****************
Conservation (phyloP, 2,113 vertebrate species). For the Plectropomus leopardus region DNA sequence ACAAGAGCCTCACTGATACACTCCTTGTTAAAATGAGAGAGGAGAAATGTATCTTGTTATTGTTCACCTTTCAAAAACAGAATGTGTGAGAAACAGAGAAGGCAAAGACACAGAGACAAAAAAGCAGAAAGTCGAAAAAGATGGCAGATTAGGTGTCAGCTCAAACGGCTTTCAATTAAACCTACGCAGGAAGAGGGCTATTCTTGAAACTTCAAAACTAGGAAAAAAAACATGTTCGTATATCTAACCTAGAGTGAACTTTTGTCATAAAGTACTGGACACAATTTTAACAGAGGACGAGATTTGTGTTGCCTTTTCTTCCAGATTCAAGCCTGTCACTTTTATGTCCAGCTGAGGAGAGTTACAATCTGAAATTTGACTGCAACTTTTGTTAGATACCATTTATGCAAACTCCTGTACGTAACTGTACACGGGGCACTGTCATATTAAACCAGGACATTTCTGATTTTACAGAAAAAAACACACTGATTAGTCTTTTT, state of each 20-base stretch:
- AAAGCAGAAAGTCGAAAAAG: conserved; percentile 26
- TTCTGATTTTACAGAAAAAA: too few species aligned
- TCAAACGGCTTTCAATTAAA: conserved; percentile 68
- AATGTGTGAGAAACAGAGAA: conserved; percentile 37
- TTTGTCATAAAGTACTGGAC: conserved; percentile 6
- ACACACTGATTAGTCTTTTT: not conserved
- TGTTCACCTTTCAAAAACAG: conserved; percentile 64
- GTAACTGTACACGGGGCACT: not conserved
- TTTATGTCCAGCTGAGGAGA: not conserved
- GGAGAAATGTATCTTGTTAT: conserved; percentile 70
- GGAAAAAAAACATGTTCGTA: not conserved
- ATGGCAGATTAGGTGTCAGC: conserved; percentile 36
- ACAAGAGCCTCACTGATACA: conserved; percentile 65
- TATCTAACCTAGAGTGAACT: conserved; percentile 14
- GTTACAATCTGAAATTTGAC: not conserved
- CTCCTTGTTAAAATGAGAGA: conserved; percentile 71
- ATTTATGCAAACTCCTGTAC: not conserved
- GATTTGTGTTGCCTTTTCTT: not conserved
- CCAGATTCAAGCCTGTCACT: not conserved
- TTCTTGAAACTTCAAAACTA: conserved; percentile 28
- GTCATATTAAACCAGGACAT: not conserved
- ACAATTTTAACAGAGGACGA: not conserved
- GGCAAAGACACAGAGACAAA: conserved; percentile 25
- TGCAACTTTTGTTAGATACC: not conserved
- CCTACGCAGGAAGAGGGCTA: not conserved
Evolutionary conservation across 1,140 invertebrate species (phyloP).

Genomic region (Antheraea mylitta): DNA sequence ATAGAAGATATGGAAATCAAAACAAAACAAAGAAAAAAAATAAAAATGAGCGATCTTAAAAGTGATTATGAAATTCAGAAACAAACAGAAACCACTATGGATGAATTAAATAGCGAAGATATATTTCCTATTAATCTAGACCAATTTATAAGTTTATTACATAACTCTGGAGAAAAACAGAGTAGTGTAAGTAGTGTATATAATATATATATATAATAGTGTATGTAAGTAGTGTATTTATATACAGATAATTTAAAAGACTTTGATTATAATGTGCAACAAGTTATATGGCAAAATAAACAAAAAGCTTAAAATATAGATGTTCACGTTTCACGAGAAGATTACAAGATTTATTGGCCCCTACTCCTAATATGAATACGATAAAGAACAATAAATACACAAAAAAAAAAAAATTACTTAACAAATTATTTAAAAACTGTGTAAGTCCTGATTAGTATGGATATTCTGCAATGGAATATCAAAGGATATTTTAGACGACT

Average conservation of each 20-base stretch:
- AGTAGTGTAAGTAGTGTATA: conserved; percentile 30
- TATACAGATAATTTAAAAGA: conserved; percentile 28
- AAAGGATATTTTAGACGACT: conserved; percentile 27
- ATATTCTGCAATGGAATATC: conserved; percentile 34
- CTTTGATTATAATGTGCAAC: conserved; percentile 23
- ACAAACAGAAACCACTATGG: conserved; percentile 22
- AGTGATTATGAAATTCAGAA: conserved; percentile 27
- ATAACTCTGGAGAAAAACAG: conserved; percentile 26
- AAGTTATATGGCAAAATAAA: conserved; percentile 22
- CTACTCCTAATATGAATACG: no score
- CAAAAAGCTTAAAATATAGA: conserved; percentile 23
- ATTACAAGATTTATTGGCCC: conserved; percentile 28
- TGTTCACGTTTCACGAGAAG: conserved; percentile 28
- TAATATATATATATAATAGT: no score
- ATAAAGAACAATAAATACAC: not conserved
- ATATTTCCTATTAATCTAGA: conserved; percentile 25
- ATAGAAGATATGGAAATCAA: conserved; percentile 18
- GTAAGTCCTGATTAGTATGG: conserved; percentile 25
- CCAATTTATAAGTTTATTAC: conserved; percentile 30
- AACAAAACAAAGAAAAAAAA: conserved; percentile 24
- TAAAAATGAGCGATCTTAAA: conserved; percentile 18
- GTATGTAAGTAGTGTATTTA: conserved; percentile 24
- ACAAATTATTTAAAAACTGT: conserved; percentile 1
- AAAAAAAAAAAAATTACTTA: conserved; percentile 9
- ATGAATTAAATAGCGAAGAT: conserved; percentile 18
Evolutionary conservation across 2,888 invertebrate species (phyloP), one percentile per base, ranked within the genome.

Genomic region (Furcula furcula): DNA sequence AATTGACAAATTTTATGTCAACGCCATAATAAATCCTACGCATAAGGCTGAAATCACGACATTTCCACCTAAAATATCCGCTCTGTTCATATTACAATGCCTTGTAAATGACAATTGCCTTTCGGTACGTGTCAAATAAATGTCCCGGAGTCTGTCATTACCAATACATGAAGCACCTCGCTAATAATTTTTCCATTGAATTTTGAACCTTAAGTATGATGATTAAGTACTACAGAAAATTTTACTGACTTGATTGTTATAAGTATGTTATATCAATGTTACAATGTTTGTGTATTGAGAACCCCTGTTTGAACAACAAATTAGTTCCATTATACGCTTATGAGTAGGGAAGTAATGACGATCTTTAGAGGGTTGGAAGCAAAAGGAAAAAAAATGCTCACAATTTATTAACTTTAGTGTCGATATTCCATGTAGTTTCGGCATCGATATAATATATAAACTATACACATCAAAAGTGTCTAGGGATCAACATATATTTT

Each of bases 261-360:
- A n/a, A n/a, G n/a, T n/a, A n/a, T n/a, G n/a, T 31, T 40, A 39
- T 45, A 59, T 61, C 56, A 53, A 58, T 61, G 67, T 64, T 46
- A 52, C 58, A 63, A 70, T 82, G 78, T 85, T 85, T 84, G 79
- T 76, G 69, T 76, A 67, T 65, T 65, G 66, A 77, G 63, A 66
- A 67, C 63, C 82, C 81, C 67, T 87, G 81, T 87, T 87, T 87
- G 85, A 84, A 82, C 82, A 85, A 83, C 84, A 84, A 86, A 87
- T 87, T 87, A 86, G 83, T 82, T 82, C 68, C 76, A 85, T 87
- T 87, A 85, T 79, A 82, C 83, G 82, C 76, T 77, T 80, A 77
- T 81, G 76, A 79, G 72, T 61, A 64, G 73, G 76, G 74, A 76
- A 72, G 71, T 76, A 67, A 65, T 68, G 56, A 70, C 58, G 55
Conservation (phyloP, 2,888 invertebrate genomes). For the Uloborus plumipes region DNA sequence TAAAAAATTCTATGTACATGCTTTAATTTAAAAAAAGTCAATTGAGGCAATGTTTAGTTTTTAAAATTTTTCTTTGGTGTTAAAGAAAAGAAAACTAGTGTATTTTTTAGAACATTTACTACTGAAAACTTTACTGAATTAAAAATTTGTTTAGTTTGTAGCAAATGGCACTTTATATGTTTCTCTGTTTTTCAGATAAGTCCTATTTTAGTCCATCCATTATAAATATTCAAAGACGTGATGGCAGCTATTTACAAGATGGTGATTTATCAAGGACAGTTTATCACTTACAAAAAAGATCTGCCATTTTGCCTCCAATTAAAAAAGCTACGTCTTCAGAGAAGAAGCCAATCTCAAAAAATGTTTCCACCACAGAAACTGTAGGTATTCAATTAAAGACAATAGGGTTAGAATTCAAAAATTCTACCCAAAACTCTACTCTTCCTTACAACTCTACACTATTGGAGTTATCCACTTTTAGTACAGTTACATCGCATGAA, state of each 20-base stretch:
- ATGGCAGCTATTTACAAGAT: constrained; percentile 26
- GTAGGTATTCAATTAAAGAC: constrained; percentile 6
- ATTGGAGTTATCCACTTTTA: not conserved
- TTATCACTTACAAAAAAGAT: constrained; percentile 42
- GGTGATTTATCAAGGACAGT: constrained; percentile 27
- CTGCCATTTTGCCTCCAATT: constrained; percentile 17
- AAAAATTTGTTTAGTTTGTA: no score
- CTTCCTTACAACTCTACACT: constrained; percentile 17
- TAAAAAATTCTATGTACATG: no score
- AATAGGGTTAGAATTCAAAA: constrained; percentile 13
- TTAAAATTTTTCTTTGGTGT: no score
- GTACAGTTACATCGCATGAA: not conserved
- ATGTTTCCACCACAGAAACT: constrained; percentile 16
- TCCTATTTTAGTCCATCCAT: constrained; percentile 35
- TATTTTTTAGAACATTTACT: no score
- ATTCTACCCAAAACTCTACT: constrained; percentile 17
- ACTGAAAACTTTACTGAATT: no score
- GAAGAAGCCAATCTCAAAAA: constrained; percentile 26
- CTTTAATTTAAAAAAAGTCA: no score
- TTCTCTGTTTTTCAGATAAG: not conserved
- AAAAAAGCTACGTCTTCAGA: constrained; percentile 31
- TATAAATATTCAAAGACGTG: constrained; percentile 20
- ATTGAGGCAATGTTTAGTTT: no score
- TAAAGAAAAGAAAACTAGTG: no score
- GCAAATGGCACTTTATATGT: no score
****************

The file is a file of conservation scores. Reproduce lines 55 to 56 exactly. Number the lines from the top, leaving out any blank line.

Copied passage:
Evolutionary conservation across 2,888 invertebrate species (phyloP), one percentile per base, ranked within the genome.

Genomic region (Furcula furcula): DNA sequence AATTGACAAATTTTATGTCAACGCCATAATAAATCCTACGCATAAGGCTGAAATCACGACATTTCCACCTAAAATATCCGCTCTGTTCATATTACAATGCCTTGTAAATGACAATTGCCTTTCGGTACGTGTCAAATAAATGTCCCGGAGTCTGTCATTACCAATACATGAAGCACCTCGCTAATAATTTTTCCATTGAATTTTGAACCTTAAGTATGATGATTAAGTACTACAGAAAATTTTACTGACTTGATTGTTATAAGTATGTTATATCAATGTTACAATGTTTGTGTATTGAGAACCCCTGTTTGAACAACAAATTAGTTCCATTATACGCTTATGAGTAGGGAAGTAATGACGATCTTTAGAGGGTTGGAAGCAAAAGGAAAAAAAATGCTCACAATTTATTAACTTTAGTGTCGATATTCCATGTAGTTTCGGCATCGATATAATATATAAACTATACACATCAAAAGTGTCTAGGGATCAACATATATTTT